How to Stay Safe If You’re Stuck in an Elevator (Part I)

If you ever get stuck in an elevator, focus on staying calm and getting help.

Getting stranded in a stalled elevator can be frightening, particularly if you aren’t a fan of enclosed spaces. If you are stuck in an elevator, don’t fret. Focus instead on getting help and then remaining calm in the elevator so you’re safe and aren’t at risk of injury. By following the tips below, you will likely be out of the stranded elevator quickly.

Getting Help in the Elevator

Don’t panic! Most elevators are secure when they are stuck. They won’t free fall and are secure even when stopped. Also, the elevator is not airtight so you will have plenty of oxygen to remain in the elevator safely.

Besides, you shouldn’t worry about being stuck in the dark in the elevator. Most elevators will still have working lights even when stuck. There is likely emergency lighting that will come on in the elevator if the power goes out.

If for some reason there is smoke in the elevator, you might attempt to pry open the door to let in fresh air or to try to escape. But this can lead to being injured. So, unless the smoke is severe and overpowering, you must not tamper with the elevator doors in any way.

Press the “call” or “alarm” button in the elevator. Look for these two buttons on the panel in the elevator. Or, it might have a phone symbol or alarm bell on it. Press this button to let building maintenance know that you are stuck in the elevator. There should be someone on the other end who can answer your call and get assistance for you.

If there is no alarm button, there might be an emergency telephone in the elevator. Use the emergency telephone to call for help.



Staying Safe When You’re Stuck on the Side of the Road

At some point in your life, your car will likely break down on the side of the road even if it’s just a flat tire. Remember these tips to stay safe during this dreadful experience. 

Breaking down on the road can be stressful and scary but knowing how to remain safe is key. Check out these tips to get help and stay safe on the side of the road.

Try to get your car to the shoulder

Cars coming around a curve will be rattled if you are sitting in the blind spot of the curve. If the driver is startled, they could end up rear-ending you, bringing on more damage and perhaps injuring you too. It is rare that your vehicle will just stop working. You should have enough of a warning to move onto the shoulder.

Lock your doors

Stay inside the car to avoid being hit by traffic and lock the doors. You don’t want someone unexpectedly getting into your vehicle.

Call for help

Make a call for help to either a tow truck or roadside assistance if you have it on your auto insurance policy. If your phone is dead, hang something white outside of your window and secure it by rolling the window up. This will notify highway patrol officers that you need help.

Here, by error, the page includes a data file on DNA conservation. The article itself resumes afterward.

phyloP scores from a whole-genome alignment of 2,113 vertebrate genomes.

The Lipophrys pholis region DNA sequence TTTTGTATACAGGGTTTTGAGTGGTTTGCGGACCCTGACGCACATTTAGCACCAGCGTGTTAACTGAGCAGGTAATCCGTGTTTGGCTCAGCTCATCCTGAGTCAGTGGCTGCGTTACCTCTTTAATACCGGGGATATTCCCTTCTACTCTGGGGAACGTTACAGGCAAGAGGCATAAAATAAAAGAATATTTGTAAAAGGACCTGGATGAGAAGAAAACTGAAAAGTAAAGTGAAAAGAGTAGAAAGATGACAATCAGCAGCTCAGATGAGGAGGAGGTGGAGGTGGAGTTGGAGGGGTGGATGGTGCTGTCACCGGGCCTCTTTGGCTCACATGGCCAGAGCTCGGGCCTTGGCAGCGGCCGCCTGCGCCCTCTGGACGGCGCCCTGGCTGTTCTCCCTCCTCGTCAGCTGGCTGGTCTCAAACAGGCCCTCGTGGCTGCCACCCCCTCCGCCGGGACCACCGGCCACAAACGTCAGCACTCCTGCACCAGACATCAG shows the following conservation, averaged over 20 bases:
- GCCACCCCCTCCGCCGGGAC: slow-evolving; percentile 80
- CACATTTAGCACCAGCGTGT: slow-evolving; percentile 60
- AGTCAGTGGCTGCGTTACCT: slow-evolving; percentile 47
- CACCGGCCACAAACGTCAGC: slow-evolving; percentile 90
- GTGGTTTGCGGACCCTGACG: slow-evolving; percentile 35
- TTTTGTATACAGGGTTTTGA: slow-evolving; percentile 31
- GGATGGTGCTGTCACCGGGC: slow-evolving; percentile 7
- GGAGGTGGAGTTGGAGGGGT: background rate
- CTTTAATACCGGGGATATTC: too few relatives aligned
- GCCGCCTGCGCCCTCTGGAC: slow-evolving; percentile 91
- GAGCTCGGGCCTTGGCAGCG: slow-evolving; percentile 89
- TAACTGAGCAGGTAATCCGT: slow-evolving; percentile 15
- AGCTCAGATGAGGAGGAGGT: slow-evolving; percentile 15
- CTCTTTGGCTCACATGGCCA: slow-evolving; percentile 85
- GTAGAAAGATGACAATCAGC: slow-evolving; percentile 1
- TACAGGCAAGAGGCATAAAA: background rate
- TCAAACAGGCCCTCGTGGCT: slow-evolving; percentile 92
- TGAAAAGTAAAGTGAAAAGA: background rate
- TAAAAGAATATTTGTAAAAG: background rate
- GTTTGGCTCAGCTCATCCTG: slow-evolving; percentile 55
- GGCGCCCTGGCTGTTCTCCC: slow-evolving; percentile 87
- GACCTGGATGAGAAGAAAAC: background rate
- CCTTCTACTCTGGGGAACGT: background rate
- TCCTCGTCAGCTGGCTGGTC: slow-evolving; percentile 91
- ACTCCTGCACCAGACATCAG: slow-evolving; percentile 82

Have on your emergency blinkers

This will let other vehicles see that your car isn’t moving and to watch out. Usually, drivers who can see you ahead of time will get into the other lane, but this is not always possible.

Be cautious of who stops to assist

Criminals target those who are on the side of the road as an easy target. If you have called for help, keep your windows up and your doors locked. Thank the person for stopping and tell them you’ve called for help. If they don’t leave and stay outside of your car waiting, call 911. Safety is number one when broken down.

If your phone is dead and they are the first person to stop, ask them to call the police, but you can do this all while staying in your car and only cracking your window a little. If they are truly wanting to help you, they won’t ask you to get out of your car.


How to Be Safe If You’re Caught in a Mass Shooting (Part VII)


After the Situation is Over

Once the area is secure, police will most likely organize an evacuation, while EMTs or other authorities will come in to see who might be injured or unable to leave on their own. Like mentioned earlier, the whole situation might have you stuck in a room somewhere, far away from whatever possessions you might have had with you at the time, and probably way away from loved ones or friends who might have been separated from you at the time.

Depending on the scale and size of the situation, you might not even be approached by the police. If you aren’t, and you have to follow up, go to an officer and make yourself available. Let them know you want to help, but you also left some personal items behind, and that now’s not the time, you’d like to follow up with someone when everything is settled.

Workplace or School

If it’s a workplace or school, your stuff will possibly be where you left it. If it’s a public place like a park or mall, pay attention to the news. You might hear there first when the place re-opened and where to go for more information. Don’t underestimate the value of social media here. Local governments, law enforcement, and malls and shopping centers all use it.

Being involved in mass shootings can be taxing on your mental health.

Finally, don’t overlook the emotional and mental stress that being in a violent situation can have on you, or on your loved ones, particularly if they’re children. Be sure to seek out the right medical help for any injuries you could have. If there’s counseling available to people affected, take advantage of it. Don’t just try to power through it. Talk to someone, even if it’s a professional.

Hopefully, you won’t ever need any of this advice. Though, violence is a fact of life. If you find yourself caught up in it, paying attention to your surroundings and calm nerves can go a long way to keeping you safe.